If you haven’t been able to have any time for strategic thinking or your own side projects because you’re doing so much for others, your motivation can suffer. After all, if you don’t have enough time to devote to the things that excite you, you might be missing out on a sense of achievement and passion for your work.

Saying no because you have other priorities that take precedence isn’t something you should feel guilty about. Instead, take a deep breath and explain why you are unable to help. Outline how the project you are currently working on will benefit the business and the team as a whole. Providing a bit of context is sure to be better received than just saying “no” and not offering any further explanation.

You’ve become the office lifesaver

If you’ve started to see yourself as having to save others at work because they are incapable of doing a task for themselves for whatever reason, you really do need to start saying no. In fact, if you don’t learn to push back, you are likely reinforcing their over-reliance on you.

Although helping your colleagues out constantly might win you points for popularity, you might find that you’re losing respect and being leaned on when they are perfectly capable of carrying out the task for themselves.

Remember, these people have been employed as they are able to do the job that’s been assigned to them, and by taking advantage of your kind and compassionate nature to get off with a much lighter workload, they’re putting you in a position that will make you less successful. As organizational psychologist, Adam Grant, research showed in his book Give and Take, people who are the most giving at work tend to be the most successful, with one important caveat. Those who gave to their own detriment, were the least successful.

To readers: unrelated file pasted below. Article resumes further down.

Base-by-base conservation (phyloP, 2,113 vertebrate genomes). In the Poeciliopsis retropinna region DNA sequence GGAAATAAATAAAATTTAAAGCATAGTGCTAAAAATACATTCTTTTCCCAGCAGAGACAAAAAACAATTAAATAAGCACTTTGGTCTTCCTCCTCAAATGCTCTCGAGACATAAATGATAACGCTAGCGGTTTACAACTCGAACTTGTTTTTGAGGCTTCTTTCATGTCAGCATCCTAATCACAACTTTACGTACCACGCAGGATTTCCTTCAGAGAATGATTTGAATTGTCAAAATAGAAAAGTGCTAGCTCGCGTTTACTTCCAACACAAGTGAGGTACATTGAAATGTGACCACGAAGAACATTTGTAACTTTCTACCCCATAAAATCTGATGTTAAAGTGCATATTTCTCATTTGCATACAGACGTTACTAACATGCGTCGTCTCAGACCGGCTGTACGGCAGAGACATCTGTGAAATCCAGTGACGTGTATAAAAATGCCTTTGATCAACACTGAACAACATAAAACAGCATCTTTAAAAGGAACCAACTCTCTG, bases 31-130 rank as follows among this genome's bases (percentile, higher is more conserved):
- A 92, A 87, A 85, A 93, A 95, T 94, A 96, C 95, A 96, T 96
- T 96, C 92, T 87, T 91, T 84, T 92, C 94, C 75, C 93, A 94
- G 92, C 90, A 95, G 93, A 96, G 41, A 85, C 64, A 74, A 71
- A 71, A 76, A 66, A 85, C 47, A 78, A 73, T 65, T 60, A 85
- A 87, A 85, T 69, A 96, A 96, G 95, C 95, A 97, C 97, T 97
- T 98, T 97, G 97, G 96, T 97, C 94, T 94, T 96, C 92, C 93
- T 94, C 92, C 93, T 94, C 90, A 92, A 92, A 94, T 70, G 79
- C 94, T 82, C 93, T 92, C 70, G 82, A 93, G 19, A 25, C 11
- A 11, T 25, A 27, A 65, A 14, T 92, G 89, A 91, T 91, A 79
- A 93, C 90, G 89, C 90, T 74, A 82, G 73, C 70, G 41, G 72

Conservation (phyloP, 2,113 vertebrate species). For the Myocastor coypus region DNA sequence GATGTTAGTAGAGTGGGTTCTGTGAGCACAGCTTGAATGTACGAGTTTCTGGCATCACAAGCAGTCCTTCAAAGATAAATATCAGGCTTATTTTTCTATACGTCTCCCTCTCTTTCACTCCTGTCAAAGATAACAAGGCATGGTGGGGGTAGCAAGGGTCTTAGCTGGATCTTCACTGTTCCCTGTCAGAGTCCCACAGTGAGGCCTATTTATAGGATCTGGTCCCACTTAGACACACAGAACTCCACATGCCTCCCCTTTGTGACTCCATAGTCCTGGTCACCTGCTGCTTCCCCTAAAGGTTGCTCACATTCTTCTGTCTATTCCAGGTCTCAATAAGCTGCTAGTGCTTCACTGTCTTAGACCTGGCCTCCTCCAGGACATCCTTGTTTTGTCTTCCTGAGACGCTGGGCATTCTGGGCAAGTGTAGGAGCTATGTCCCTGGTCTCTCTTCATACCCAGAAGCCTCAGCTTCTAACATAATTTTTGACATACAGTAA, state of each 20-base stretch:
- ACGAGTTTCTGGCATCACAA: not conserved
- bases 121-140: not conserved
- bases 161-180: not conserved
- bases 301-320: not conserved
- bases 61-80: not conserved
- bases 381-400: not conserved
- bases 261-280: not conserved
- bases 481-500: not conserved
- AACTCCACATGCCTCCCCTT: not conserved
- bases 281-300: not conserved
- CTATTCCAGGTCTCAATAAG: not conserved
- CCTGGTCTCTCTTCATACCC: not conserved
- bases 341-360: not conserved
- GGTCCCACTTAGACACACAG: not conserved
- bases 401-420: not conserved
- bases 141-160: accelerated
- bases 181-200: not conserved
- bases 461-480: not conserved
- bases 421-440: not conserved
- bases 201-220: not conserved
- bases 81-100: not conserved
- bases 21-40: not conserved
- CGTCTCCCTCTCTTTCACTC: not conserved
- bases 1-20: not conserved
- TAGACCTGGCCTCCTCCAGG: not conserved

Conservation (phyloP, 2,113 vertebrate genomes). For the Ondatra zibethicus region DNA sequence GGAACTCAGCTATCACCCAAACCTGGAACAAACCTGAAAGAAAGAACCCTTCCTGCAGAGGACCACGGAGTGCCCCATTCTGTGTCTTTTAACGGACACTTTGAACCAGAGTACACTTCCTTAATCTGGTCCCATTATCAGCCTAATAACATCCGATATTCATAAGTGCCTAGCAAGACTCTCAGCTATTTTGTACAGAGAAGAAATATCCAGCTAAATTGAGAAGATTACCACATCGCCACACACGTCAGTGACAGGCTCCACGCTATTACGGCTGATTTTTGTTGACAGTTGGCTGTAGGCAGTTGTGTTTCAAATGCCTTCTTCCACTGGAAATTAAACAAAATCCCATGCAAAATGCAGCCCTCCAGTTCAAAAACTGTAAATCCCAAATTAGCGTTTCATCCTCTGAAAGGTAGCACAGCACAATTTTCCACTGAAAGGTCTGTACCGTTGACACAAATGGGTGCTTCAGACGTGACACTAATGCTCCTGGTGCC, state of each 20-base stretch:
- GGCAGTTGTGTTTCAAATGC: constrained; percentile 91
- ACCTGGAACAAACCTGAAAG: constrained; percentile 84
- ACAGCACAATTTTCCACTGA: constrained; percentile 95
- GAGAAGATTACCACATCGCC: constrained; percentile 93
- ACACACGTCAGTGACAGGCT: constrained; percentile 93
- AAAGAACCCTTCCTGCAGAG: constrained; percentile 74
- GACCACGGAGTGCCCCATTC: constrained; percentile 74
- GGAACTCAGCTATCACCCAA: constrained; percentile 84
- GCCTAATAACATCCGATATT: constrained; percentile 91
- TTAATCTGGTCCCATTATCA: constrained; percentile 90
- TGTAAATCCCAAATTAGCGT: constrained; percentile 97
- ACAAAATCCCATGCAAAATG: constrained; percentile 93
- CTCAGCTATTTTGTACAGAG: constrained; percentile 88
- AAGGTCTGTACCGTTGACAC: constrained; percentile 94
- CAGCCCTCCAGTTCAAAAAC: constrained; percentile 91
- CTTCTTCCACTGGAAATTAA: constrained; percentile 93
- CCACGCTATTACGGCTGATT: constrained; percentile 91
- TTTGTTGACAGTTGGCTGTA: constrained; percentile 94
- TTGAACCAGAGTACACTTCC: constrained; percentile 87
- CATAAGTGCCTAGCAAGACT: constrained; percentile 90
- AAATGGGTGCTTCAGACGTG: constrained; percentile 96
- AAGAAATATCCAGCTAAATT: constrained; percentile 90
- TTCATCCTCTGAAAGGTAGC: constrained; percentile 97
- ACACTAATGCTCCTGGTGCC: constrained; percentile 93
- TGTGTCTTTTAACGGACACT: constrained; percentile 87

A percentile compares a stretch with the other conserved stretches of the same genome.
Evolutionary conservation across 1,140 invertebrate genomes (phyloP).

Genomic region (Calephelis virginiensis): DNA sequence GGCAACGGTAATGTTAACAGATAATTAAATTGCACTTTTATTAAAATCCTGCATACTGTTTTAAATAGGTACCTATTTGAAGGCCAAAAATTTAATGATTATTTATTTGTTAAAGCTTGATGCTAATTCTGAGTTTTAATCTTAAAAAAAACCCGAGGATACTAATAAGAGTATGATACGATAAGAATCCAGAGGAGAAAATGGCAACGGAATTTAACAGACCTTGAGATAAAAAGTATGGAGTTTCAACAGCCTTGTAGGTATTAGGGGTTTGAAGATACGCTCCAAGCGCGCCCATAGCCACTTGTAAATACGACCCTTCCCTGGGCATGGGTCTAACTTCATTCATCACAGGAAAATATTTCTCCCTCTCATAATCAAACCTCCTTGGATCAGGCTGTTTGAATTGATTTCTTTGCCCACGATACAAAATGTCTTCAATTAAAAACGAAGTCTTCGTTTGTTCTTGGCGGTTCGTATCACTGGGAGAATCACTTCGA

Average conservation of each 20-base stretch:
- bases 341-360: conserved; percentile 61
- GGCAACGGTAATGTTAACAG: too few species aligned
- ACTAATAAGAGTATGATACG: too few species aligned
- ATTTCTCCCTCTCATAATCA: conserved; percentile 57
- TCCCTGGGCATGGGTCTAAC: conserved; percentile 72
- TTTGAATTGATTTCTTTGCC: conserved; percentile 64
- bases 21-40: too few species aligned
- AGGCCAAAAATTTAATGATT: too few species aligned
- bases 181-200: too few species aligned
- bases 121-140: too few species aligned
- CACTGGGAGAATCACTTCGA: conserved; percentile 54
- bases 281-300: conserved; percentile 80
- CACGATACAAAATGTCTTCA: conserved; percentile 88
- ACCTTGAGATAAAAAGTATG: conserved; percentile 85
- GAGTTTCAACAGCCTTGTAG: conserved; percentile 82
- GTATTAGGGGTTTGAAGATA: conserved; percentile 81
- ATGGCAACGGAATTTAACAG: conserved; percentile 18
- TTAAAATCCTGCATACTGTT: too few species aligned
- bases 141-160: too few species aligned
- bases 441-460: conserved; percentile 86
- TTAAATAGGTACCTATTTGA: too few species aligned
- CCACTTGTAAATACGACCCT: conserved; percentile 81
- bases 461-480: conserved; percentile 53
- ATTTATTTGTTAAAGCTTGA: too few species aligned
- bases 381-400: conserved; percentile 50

Without balance, you’re only shooting yourself in the foot. Therefore, instead of just accepting additional work and coming to the rescue of others, you might choose to offer to work alongside them for an hour or so to help them complete the task themselves However, if their behavior continues, you’ll likely want to address it head-on by pointing out the pattern, and the negative effect it’s having on you.

You get bogged down with all the grunt work

If you’ve found yourself engaging in all the office grunt work that nobody else wants to do, start making a diary of everything you’ve done over the past few weeks that don’t necessarily fall under your purview. Make notes of the task, date and the amount of time it takes to complete before totaling up the hours you’ve spent doing the work that everyone else seems to be avoiding.

Once you’ve got this data to hand, you have a good case to take to your manager that shows precisely how much time been taken away from your actual role each week. Given that your manager might not even be aware of how much time these tasks take, it could be very eye-opening. And, it might provide a good starting point for exploring how this work can be more evenly shared amongst you and your peers.

Author Paulo Coelho wrote, “When you say yes to others, make sure you are not saying no to yourself.” If you’ve been afraid to say “no” in the past, you might just find that, when done appropriately, it can improve your confidence and make you feel more empowered. It can help you to advocate for yourself, create a fairer workload balance in the office, improve your productivity, and enhance your sense of well-being.”

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Atlanta-based Corporate Psychologist and Life Coach